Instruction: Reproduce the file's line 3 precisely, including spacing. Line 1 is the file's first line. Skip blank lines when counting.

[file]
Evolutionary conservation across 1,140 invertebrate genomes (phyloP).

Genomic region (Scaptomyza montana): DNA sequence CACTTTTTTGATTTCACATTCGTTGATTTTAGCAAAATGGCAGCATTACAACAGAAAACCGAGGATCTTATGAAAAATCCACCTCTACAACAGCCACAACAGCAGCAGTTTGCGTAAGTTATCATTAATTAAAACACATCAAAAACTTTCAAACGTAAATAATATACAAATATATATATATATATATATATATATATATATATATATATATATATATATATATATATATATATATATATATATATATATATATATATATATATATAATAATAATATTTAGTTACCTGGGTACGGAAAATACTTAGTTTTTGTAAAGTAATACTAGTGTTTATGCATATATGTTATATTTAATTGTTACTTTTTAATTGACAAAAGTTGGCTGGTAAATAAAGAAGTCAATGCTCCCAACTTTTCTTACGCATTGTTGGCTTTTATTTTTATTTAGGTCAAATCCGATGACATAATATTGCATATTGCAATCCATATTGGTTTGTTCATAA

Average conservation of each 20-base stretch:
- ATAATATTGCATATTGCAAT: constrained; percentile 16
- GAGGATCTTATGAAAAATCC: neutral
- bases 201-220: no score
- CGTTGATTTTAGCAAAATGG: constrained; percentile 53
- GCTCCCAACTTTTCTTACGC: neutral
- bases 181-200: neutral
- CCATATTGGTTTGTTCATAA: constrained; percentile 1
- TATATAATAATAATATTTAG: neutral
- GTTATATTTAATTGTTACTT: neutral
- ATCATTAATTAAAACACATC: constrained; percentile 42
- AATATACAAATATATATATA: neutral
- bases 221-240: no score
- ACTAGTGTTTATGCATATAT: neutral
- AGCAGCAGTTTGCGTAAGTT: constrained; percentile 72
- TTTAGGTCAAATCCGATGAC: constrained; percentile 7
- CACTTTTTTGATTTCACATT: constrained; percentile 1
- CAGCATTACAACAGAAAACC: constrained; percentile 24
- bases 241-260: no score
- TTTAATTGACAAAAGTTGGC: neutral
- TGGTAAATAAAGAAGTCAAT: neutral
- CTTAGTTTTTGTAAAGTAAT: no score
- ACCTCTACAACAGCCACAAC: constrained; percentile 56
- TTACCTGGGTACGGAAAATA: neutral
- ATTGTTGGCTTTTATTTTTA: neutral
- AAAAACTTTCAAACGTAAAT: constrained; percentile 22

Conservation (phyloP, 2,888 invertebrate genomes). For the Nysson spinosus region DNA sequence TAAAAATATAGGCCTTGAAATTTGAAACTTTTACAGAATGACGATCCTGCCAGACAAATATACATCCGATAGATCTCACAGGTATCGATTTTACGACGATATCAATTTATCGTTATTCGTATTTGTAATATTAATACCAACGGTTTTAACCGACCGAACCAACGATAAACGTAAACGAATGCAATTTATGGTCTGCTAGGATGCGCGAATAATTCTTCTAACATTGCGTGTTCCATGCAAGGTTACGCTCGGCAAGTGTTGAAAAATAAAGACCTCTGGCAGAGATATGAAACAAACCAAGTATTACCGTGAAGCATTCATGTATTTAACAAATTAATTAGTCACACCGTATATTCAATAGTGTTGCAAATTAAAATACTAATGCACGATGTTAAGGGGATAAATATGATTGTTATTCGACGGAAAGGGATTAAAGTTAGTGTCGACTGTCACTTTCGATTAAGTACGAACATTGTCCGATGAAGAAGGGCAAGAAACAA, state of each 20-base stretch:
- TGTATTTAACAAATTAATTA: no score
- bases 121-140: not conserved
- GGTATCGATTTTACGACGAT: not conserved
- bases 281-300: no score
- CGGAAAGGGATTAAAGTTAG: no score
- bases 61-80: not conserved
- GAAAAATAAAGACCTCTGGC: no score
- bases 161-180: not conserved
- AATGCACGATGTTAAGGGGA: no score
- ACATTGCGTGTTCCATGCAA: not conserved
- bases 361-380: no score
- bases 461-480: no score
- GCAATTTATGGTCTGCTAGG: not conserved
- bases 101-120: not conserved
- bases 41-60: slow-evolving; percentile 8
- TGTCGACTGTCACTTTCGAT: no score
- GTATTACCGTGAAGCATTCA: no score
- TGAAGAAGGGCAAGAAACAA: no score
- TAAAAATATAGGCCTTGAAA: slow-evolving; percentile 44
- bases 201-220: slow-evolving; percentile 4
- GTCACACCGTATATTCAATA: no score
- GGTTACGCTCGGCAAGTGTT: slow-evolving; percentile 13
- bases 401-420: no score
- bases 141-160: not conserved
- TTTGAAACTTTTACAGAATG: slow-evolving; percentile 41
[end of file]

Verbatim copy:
Average conservation of each 20-base stretch: